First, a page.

Sunday, March 30, 2008

The Perfect Sunday

Today was a delightful day. I woke up at around 9am and cooked some soup for breakfast (Christmas lima beans, carrots, and celery). Sundays are my day to clean up the house a bit, so I cleaned the bathroom and swept the floors and cleaned the baseboards. Then I snuggled with the animals on the couch and worked sudoku puzzles. It was so warm (maybe 50?) and the sun was streaming in the windows.
Then I whipped up some wheat-free chocolate chip cookies for desserts this week. At around noon a friend came over and we did yoga for a couple hours. Then I did a little grocery shopping and got started cooking. I took my time and decided to cook exactly what I wanted, even if they didn't really go together.
This is Tinkyada pasta with Tofu-Walnut Balls. I remember seeing a recipe for these balls that called for baking them first and then covering them in an apricot glaze and baking them again...but I can't find the recipe for the life of me. But these were really good, too.

Tofu-Walnut Balls
In the food processor, combine:
1 1/2 cups oats
1 package of firm tofu
4 Tbsp tamari
1 cup walnuts
1/2 onion
2 cloves garlic
1 Tbsp lemon juice
1/2 tsp cumin
1 tsp sage

Then scoop up balls/blobs of the mixture and place on a baking sheet lined with parchment paper. Bake at 400F for about 20 minutes, flip and bake another 10 minutes.

I served these with a nice sweet & smoky tomato sauce- kind of a hybrid between a usual tomato sauce and barbecue sauce.

Sweet & Smoky Tomato Sauce
2 Tbsp olive oil
1/2 onion
1/2 tsp salt
1 16 oz. can diced tomatoes
6 drops liquid smoke
2 Tbsp. apricot preserves
a splash of tamari

Saute the onions in the olive oil until the onions begin to brown, then add remaining ingredients and simmer about 20 minutes.

I also really wanted sushi. This sushi has steamed tempeh marinated in tamari, carrots, chives, red pepper strips, and wasabi veganaise. Yum!

While everything was finishing cooking, I had time to work out on the elliptical machine. Then Mike and I ate dinner out on the deck (we had to wear jackets, but at least it was kind of warm). After dinner we played boggle- Mike won, but it was really close.

Then I took a long bath while working sudoku puzzles. And then Dirt was on TV. And throughout the day I got about 3 loads of laundry done.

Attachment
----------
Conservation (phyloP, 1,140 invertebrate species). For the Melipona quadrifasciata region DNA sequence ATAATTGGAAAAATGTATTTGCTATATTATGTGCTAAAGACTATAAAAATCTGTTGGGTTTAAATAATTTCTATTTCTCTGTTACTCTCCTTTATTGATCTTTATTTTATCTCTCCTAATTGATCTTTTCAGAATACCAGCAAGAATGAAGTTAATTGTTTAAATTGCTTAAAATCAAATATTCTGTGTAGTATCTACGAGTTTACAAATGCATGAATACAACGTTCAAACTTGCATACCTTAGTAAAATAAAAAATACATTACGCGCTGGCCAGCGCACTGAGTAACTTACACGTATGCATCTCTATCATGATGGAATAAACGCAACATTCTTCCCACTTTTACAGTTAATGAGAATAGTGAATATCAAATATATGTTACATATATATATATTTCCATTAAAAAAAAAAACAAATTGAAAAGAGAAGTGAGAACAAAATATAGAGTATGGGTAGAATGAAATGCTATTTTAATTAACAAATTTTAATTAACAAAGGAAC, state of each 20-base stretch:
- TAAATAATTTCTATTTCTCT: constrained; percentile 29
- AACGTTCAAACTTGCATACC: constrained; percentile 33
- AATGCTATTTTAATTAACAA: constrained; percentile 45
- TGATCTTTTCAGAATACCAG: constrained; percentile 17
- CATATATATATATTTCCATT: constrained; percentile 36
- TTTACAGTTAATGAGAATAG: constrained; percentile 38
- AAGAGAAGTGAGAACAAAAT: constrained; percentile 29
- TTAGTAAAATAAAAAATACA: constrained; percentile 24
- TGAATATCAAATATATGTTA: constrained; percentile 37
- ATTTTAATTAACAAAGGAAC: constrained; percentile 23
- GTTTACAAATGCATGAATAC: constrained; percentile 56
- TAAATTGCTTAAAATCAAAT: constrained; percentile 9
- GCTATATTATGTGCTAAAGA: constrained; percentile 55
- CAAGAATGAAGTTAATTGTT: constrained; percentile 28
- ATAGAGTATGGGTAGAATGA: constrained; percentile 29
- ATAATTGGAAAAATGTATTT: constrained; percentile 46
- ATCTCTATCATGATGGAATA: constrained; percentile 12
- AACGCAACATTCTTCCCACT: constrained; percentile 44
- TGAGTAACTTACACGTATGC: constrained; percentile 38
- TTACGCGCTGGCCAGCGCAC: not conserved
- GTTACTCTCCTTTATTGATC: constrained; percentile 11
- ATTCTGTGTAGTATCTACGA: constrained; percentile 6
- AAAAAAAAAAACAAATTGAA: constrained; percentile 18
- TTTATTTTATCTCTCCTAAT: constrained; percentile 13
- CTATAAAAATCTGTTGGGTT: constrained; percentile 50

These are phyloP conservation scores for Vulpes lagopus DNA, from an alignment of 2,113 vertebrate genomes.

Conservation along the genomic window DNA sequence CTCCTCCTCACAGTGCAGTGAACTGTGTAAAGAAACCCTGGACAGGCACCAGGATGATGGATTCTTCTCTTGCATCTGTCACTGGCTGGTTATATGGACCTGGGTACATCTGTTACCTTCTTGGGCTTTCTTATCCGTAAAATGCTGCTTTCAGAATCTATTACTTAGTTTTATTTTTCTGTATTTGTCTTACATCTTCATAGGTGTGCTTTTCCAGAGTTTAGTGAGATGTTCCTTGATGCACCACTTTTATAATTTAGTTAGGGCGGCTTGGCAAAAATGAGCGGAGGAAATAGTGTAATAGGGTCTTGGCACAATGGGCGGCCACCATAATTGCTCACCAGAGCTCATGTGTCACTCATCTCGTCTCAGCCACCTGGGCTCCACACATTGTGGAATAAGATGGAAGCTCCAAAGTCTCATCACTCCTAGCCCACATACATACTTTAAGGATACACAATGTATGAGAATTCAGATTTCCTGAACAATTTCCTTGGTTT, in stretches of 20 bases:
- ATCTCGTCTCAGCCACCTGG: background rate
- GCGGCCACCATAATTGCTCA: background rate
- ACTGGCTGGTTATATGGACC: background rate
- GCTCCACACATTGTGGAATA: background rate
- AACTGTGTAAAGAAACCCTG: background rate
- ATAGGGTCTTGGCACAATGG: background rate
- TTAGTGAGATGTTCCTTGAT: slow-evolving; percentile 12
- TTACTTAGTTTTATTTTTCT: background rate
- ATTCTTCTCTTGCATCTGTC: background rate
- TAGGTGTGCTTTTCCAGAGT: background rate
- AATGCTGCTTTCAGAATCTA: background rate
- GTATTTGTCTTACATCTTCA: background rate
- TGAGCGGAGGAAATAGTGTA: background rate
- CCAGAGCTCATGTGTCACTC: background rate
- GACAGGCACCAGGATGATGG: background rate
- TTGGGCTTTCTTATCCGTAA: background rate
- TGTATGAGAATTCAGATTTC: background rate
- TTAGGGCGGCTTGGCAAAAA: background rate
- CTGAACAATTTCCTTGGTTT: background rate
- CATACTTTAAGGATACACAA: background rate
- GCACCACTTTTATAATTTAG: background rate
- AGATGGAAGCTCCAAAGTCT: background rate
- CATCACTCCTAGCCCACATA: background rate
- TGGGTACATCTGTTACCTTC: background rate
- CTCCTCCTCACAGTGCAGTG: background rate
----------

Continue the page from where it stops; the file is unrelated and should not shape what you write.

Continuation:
Can a day get any better?

Tuesday, March 25, 2008

Rice CrispyCakes

I know I already posted a picture of this cupcake, but I really needed to work on the recipe before posting that up. But after sampling about 3 more tonight, I think I'm ready.

I really tried to preserve the texture of a rice crispy treat in this cupcake, but found that it's nearly impossible to keep rice crisp cereal crisp when encapsulated in cupcake batter. So I've settled for ooey gooey melted rice crispy treat centers inside of gluten free cupcakes. If you call that settling.

Unlike most cupcake baking, you have to make the frosting first, as it serves double duty.

Ricemellow Frosting

1 cup Ricemellow Creme
2 Tbsp Earth Balance margarine
2 Tbsp vegan shortening (I like Earth Balance's)
2 cups of sifted powdered sugar
2 tsp vanilla extract
dash of ground cinnamon

Cream together the Earth Balance and shortening in a mixer. Then add the Ricemellow Creme and mix until well combined (it will be gooey). Add the powdered sugar one cup at a time and mix slowly at first, then on med-high speed to fully combine. Last, mix in the vanilla and beat until smooth. Keep this frosting at room temperature until ready to frost the cupcakes.

Rice Crisp Centers

tsp oil (for greasing muffin tin)
1/2 cup of Ricemellow Frosting
1-1/2 cups of brown rice crisp cereal ( I like Erewhon's Organic)

Grease a mini-muffin tin. Fold rice crisp cereal into the frosting until it forms a sticky ball. Press rounded tablespoons full of the mixture into the mini muffin tin and refrigerate until firm (1-2 hours is fine). Now these are fabulous just as they are, but they make great centers for cupcakes, too.

Rice CrispyCakes

1 1/3 cups rice flour
1/4 cup potato starch (or cornstarch)
1 tsp baking powder
1/2 tsp baking soda
1/4 tsp salt
3/4 cup sugar
1/2 tsp ground cinnamon
1/2 tsp xanthan gum
1 cup soymilk
1/3 cup oil